Flat-rate pension 'would solve UK crisis'

Mar 11 2004 by Brian Amble Print This Article

Every pensioner in the UK should receive a guaranteed £100 a week 'Citizen's Pension' in place of the current maze of mean-tested benefits, according to a new report.

The Pensions Policy Institute (PPI) claims that the simple flat-rate benefit - payable regardless of how much individuals contributed during their working lives - would provide a swift, simple and sustainable remedy for the deep-seated problems within the UK’s state pension system

A guaranteed minimum income would also give people a much clearer of what to expect when they retire. The current system of a Basic State Pension derived from National Insurance contributions, a State Second pension and the means-tested Pension Credit is overly-complex and confusing, the PPI says.

The state pension model it proposes, based on residency rather than work history, is the same as that used in New Zealand and would remove the ‘means-testing trap’ that discourages people from saving for their retirement.

The system pays a flat-rate to every individual over 65, single or married, who has been resident for more than ten years. It is also index-linked to average earnings, unlike the current UK system that is linked to inflation.

The fact that only around five per cent of New Zealand’s senior citizens live in poverty compared to 20 per cent in the UK is one compelling argument for the adoption of a Citizen’s Pension, the report claims.

Alison O’Connell, Director of the PPI and author of the report, said:

“We kept hearing that the complexity of the current system is one of its major faults. In contrast, a Citizen’s Pension is simple to understand and makes it clear what can be expected from the state in retirement. There are no disincentives to save with a Citizen’s Pension.

“It would reduce the risk of being under-pensioned. This is a real problem for the many people, typically women, who will not follow the work pattern required to get the full state pension under the current system. There are also no take-up issues with a Citizen’s Pension as there are for means-tested benefits.”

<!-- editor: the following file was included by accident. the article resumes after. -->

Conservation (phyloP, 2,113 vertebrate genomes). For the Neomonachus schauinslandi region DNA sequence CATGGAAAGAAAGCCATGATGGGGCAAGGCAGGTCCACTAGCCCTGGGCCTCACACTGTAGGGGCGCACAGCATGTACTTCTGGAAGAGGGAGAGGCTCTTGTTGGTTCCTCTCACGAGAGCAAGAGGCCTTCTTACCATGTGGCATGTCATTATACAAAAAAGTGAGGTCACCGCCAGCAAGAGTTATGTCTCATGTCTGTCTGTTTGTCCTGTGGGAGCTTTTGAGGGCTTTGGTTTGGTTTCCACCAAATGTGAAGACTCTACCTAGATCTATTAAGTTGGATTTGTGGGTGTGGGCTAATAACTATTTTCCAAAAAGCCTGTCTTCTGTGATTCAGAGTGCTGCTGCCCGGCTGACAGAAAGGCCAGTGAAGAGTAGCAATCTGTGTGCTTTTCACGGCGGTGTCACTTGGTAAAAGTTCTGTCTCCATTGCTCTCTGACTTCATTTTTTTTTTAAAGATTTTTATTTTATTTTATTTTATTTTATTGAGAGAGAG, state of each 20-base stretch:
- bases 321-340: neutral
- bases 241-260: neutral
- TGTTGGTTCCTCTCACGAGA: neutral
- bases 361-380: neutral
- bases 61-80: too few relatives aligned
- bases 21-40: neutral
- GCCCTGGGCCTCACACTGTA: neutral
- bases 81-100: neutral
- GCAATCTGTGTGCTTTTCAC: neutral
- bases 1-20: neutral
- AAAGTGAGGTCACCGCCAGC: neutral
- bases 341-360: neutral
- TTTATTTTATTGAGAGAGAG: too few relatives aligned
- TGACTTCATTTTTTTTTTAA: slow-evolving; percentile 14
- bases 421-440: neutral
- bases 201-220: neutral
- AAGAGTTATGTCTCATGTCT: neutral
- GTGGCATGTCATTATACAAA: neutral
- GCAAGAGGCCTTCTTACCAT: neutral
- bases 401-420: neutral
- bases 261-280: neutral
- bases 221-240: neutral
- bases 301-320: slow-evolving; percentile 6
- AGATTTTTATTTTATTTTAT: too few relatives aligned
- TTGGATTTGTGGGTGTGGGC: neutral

Under current rules, a woman with a working life of 44 years will need 39 qualifying years for a full pension and a man with a working life of 49 years will need 44 qualifying years.

Meanwhile a separate report from the Adam Smith Institute suggests raising the retirement age to 68 and increasing the state pension to 40 per cent of average earnings, around double its current rate.

Written by the author of the Treasury’s review of pensions, Alan Pickering, the report argues that such a radical change would increase the cost of pensions by £40 billion, but that £10 billion could be saved for each year the retirement age is raised by.

The current system costs the UK £70 billion a year.

"By 2008, the basic and state second pensions should be amalgamated and the facility to contract out should be terminated. By 2025 the universal state pension should deliver a benefit of around 40% of average earnings. By the same date, the earliest age at which pensions should be drawn is 68,” the report says.

These proposed changes would be combined with incentives for older people to set up their own pension schemes and contribute to them, simpler tax rules and lighter regulation. Employers also need to change their mindsets over older workers, the report adds and help them re-train and continue earning.